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Do you really know what is happening with your business?

By now you are probably tired of discussing the campaigns, election, and the final results that surprised many people and surely most pollsters. So let’s not discuss it. Instead, let’s talk about the current trends in your business that may surprise you. Do you really know what is going on in and with your company? How about we avoid an upset in yourbusiness?

Here are the most important questions you need answers to (and I bet you don’t have) today for far fewer surprises tomorrow:


And most importantly, how will their departure impact the company? How is the morale at work? Are your employees or colleagues happy to come to work? Or is this the job they “put up with” until something better comes along? Or worse: Is this the job where they do the bare minimum and avoid rocking the boat because they can’t get another job?

I know this may not seem fair (so goes the phrase “all is fair in love and war” and business sometimes feels like a battle, doesn’t it?), but I suggest you worry if you have very little turnover or very high turnover. Either extreme indicates a range of possible issues – from complacency to a lack of mentoring (particularly important for the millennial talent pool).

It is your good people who you will lose if your company is not fostering talent by hiring, promoting and firing the right people for the right reasons. These are the people who can easily get another job. They are good and marketable – and by the way – they know it.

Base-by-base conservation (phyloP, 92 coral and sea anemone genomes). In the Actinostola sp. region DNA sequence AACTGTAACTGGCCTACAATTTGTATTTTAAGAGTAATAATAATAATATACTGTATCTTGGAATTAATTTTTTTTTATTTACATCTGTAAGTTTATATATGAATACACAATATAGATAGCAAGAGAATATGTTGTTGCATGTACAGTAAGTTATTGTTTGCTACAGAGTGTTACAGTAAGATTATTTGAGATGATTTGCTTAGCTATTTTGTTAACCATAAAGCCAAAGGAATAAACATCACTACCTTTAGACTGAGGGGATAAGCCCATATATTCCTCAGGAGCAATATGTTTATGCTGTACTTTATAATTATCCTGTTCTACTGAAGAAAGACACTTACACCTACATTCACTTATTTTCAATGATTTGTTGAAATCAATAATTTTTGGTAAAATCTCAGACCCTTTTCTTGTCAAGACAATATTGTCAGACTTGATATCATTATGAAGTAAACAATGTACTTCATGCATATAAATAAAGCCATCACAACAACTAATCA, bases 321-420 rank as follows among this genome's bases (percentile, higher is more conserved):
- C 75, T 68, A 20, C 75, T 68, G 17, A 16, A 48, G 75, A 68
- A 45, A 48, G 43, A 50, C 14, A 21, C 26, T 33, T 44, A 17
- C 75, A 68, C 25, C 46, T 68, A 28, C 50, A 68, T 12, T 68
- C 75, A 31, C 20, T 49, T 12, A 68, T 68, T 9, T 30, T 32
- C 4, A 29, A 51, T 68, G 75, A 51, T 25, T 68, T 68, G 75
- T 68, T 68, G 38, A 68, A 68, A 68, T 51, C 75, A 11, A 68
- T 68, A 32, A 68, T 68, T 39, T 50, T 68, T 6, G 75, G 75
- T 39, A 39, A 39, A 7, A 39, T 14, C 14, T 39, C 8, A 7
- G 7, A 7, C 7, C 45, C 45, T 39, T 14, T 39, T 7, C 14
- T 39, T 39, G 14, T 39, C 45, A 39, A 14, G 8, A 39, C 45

Idea: Here are three steps . . .

Identify who is your top talent. Understand how likely it is for you to lose that employee and the impact his/her departure would have.

Talk to your team and address concerns.

Make the changes necessary to ensure your company remains the place where they want to be.


I understand this is something no one wants to talk about. The bad news: Not talking about it won’t make it go away. The good news: If you can think of what can happen and what you would need to do or might want to have in place in case some unfortunate event takes place, you will be 70 percent of the way to overcoming it. Please understand I am not suggesting you transform your management meeting into a pessimist fest. What I am saying is think about a few things that would impact the business if they were to happen. Examples are: “What if customer A no longer buys from us”? or “What if the approval from our governmental agency client takes 18 additional months”?

Idea: Identify a few scenarios and define a high level plan. In the case of customer A no longer being a client: (a) define the cuts you would have to ensure the business can ride the reduction in revenue, (b) look into alternatives (right now) of how you can expand your customer base and therefore reduce your risk, or (c) review how your sales force is incentivized to sell; maybe it is time to have higher commissions when new clients or clients from new segments are brought on board.


You are thinking: “integrity, communication, innovation…” Skip those. I don’t mean the values on nice posters displayed throughout the office or listed on the company’s website. I mean the real ones, the ones your company lives by, thrives by. And here is how you discover them. First ask your employees or colleagues (and even yourself): What gets people fired at our company? Then use the opposite as the true core value.

Here is an example:

“People get fired for disagreeing with the president, no matter how polite they are.” That means the company doesn’t encourage open dialogue and the exchange of ideas. The risk is missing out in improvements and innovation, among other things.

This will give you an idea of the values that are currently running your organization. Choose the ones you want to keep, and take the opportunity to think of other values you would like to have as the foundation.

Ask yourself these simple yet tough questions. Get ready to really listen and, then, to act. No surprise, you will be prepared for just about anything that crosses your company’s path.


Be proactive and leave surprises for birthday parties and anniversaries.